Trump Names House PR Person to Staff, Treasurer as Adviser

By The Associated Press
The Associated Press
The Associated Press
December 1, 2016 Updated: December 1, 2016

PHOENIX—President-elect Donald Trump has named Arizona House spokeswoman Stephanie Grisham to a press relations post on his transition team and added state Treasurer Jeff DeWit as a special adviser for operations.

Grisham has been on leave from her Arizona job since shortly after the Legislature adjourned in May working on press matters for the Trump campaign. She said Wednesday that she will travel with Trump to handle the protective press pool that accompanies Trump and act as a spokeswoman.

Grisham also confirmed that she will be leaving her Arizona House job, although she didn’t set a date.

DeWit said his new role as special adviser for operations is a volunteer post that won’t take a large amount of his time. DeWit served as chief operating officer for the Trump campaign beginning in June.

DeWit said he will be “assisting when needed to make sure the transition is running and smoothly and efficiently as possible.”

“As I’ve been throughout the campaign I am excited to do what I can to help Mr. Trump drain the swamp in Washington,” he said in an interview.

DeWit was able to serve both as state treasurer and nearly full-time running the Trump campaign finances because statewide elected officials have no set hours, detailed job duties or requirements that they work full-time.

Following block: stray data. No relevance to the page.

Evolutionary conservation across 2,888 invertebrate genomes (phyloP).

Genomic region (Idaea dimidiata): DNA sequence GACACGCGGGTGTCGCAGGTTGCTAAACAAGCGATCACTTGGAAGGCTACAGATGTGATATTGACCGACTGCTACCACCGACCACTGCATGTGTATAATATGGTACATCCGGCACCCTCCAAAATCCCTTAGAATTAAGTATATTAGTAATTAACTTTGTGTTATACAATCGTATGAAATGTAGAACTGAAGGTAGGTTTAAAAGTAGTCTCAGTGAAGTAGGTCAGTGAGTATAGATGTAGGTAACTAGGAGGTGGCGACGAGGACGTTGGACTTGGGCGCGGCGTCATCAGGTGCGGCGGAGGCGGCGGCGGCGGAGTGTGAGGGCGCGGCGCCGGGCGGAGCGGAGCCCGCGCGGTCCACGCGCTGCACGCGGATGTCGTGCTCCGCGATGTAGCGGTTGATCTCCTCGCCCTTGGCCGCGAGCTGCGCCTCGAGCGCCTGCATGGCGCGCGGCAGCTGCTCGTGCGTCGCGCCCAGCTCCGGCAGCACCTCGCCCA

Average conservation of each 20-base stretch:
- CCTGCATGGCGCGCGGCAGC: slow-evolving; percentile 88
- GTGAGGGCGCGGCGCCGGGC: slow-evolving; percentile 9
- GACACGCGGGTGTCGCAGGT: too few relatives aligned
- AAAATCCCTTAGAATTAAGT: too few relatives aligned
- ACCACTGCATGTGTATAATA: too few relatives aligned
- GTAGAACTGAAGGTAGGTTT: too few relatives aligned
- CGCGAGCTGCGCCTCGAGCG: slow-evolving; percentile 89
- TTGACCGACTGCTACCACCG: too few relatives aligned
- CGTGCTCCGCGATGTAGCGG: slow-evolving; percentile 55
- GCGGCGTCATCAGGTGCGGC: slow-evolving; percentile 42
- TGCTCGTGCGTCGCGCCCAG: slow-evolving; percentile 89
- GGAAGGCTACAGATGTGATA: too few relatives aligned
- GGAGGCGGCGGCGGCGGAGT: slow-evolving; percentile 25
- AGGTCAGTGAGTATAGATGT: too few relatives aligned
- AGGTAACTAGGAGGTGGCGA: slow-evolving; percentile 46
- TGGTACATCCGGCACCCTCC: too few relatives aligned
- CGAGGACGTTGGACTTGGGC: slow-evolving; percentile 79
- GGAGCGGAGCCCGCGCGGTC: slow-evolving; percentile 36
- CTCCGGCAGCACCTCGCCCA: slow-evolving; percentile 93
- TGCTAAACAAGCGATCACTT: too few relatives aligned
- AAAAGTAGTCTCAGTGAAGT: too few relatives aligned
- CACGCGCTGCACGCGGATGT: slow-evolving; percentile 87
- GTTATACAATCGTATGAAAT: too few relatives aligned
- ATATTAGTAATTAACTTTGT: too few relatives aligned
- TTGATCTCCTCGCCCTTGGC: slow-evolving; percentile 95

“There is no requirement that Jeff DeWit provide 40 hours each week for the state treasurer’s office,” said Tom Ryan, a Chandler attorney who has filed complaints against elected officials for conflicts and other issues in recent years. “The framers of the Arizona Constitution believed that if an elected official in a statewide office is not functionally doing their job it will be reflected in the next election and they will be removed from office by the voters.”

For his part, DeWit said his advisory role is unpaid, and he’s not alone in having outside duties. He makes $70,000 a year as state treasurer and says he took a major pay cut from his job running an investment company when he took office in 2015.

There are no restrictions that limit elected officials in Arizona from moonlighting in various positions.

Corporation Commissioner Andy Tobin has a job with Arizona State University that allows him to develop training for new lawmakers, a position that generated controversy when it was revealed recently. He makes $79,500 a year on the Corporation Commission and reportedly earns $100,000 from ASU.

Susan Bitter Smith, Tobin’s immediate predecessor, had to step down from the commission early this year because her job running a cable industry association was a direct conflict with her role at one of the state’s elected utility regulators.

Gov. Doug Ducey has also had outside duties, and he still has obligations outside his full time job. As treasurer in 2012, he ran the opposition to a proposal to make a sales tax increase permanent to fund schools and backed a plan proposed to voters to stabilize payouts from the state land trust. Ducey’s side won in both cases.

He also was heavily involved this year with the opposition to Proposition 205, which would have legalized marijuana.